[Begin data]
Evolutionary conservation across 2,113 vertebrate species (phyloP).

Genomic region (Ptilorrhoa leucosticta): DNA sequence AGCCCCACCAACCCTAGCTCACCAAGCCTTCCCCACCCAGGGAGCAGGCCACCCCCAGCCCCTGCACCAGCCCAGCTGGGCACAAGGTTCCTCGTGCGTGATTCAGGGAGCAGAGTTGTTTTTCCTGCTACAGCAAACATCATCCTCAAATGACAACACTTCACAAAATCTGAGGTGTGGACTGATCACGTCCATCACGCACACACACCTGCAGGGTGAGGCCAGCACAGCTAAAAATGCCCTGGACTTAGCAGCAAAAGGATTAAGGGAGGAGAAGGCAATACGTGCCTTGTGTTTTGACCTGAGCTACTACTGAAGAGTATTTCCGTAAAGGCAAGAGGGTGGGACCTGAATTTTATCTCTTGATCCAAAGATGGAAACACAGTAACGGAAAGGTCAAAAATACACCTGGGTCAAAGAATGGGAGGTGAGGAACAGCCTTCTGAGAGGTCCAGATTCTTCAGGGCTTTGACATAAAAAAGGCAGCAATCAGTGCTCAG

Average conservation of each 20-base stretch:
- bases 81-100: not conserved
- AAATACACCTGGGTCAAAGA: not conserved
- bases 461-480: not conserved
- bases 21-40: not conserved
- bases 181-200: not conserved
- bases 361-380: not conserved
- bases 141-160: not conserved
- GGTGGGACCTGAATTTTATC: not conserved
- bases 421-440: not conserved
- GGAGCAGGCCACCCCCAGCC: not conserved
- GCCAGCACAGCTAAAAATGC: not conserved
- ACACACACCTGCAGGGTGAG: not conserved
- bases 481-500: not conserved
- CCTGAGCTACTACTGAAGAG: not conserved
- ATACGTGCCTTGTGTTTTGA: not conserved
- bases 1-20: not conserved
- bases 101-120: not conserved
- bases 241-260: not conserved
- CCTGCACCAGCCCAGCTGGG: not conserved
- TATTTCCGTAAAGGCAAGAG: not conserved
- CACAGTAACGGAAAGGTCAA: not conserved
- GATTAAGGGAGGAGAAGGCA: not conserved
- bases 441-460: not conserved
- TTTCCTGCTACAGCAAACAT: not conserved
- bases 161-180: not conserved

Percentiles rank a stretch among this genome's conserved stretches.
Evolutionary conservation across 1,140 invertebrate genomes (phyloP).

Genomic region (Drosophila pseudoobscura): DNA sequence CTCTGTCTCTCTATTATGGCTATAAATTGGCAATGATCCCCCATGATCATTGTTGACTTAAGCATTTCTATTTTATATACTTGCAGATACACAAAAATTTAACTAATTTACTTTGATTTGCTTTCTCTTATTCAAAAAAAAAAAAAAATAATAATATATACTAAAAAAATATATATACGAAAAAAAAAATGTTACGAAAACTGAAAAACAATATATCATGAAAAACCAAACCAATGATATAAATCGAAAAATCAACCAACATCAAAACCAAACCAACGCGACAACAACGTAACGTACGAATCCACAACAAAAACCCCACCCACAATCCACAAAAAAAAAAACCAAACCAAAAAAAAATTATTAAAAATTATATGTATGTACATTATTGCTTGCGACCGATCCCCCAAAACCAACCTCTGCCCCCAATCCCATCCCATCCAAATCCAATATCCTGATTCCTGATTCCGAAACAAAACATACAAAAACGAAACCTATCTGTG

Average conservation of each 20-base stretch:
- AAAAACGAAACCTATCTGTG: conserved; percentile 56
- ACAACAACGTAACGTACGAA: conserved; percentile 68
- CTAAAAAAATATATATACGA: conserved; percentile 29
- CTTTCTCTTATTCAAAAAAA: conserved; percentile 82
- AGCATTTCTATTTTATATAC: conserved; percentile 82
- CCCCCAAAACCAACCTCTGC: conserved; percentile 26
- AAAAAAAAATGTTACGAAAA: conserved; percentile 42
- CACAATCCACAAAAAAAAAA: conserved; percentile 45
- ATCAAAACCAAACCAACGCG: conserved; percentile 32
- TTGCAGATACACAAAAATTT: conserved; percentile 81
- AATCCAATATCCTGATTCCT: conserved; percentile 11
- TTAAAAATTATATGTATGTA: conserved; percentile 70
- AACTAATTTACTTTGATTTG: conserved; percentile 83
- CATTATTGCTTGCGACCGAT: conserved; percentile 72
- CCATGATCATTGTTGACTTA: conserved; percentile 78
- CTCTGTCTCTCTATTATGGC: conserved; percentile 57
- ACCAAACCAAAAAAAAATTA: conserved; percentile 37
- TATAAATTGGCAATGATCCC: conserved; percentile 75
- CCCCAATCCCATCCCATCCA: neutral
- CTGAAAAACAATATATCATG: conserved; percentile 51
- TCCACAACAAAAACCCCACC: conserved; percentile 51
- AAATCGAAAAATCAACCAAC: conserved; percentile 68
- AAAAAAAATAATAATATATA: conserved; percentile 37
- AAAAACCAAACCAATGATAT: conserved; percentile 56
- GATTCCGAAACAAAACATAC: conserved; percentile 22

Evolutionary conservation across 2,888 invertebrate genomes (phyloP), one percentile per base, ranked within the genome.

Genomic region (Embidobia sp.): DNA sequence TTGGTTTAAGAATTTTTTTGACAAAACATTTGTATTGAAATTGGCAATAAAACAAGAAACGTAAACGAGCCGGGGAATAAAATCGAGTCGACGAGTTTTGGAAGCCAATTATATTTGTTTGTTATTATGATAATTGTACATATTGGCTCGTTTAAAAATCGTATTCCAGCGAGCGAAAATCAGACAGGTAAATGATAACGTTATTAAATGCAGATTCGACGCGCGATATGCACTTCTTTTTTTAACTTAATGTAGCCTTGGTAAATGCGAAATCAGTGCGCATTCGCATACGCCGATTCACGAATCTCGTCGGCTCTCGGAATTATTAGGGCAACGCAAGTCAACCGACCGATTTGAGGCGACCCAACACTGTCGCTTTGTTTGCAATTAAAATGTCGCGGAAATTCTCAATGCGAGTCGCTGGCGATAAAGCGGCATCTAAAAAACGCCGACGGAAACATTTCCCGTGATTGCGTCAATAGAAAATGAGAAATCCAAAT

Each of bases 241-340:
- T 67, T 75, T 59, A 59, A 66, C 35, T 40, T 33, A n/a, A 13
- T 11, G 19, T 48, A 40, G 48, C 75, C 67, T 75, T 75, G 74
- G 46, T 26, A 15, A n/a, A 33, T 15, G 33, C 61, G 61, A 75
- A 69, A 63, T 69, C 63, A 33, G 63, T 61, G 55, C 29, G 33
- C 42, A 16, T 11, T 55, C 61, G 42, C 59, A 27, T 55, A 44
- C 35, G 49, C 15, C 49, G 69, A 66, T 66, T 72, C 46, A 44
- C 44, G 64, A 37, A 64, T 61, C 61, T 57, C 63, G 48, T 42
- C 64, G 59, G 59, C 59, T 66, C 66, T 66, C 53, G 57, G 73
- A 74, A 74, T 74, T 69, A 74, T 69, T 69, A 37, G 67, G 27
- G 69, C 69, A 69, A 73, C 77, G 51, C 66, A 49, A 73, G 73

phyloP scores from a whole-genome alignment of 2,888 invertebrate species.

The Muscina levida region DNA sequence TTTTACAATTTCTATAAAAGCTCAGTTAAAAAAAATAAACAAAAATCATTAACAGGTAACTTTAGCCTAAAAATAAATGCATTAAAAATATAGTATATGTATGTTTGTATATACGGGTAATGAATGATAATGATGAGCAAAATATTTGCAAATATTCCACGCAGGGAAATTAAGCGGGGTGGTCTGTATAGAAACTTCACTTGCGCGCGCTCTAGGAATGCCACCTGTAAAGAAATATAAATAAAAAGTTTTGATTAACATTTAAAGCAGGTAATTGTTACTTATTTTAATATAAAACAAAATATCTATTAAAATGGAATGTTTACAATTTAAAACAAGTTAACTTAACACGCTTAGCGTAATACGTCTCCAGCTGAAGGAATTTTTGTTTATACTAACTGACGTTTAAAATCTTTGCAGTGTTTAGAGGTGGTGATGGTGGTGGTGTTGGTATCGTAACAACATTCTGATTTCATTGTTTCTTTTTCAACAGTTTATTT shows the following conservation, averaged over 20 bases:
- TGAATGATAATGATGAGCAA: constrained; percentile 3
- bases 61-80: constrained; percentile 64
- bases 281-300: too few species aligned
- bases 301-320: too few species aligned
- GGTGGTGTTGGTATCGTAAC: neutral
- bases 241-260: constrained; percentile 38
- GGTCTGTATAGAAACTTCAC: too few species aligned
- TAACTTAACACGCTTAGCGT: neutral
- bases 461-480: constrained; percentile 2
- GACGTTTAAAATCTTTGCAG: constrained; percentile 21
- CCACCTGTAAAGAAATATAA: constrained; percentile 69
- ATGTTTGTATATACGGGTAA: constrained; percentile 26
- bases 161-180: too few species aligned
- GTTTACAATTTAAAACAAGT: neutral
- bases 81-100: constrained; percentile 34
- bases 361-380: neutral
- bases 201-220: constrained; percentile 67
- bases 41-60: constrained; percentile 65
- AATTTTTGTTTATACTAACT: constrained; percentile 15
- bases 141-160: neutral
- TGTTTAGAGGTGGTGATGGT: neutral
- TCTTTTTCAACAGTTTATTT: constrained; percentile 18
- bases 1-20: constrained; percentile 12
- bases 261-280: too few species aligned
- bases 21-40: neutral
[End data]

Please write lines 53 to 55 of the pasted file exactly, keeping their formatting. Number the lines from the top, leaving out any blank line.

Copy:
- TCCACAACAAAAACCCCACC: conserved; percentile 51
- AAATCGAAAAATCAACCAAC: conserved; percentile 68
- AAAAAAAATAATAATATATA: conserved; percentile 37